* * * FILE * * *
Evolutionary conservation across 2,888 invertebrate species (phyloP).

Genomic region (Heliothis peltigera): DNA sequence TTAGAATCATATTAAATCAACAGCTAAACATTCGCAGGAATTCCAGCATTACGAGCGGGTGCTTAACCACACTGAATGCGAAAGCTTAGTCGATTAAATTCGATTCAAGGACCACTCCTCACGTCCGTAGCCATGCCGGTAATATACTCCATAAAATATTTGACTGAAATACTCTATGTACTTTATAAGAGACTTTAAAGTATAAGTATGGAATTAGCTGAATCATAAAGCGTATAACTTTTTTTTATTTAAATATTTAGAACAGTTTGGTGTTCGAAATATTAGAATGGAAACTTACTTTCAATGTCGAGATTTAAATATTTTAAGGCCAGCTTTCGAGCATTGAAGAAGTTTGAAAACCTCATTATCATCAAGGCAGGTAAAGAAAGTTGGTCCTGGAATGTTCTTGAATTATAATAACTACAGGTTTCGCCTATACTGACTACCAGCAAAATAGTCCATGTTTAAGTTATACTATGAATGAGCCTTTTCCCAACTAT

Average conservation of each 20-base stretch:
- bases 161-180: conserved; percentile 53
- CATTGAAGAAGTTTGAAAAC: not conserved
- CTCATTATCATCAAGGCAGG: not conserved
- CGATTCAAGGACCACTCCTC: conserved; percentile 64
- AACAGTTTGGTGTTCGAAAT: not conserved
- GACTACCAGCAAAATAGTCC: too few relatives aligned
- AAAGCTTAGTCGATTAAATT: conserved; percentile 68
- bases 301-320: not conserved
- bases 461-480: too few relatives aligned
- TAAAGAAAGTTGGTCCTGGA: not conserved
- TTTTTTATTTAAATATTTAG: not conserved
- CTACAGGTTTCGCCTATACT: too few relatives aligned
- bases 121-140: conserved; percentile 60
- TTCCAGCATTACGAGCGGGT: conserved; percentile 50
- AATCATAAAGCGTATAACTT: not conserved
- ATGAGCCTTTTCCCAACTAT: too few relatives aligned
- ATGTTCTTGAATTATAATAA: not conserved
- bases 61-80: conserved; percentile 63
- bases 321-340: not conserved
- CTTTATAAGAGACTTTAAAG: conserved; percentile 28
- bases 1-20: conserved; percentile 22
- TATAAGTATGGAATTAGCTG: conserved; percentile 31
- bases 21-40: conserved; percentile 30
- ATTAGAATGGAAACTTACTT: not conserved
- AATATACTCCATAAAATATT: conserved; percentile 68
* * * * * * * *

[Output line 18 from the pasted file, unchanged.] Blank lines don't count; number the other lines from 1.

- AATCATAAAGCGTATAACTT: not conserved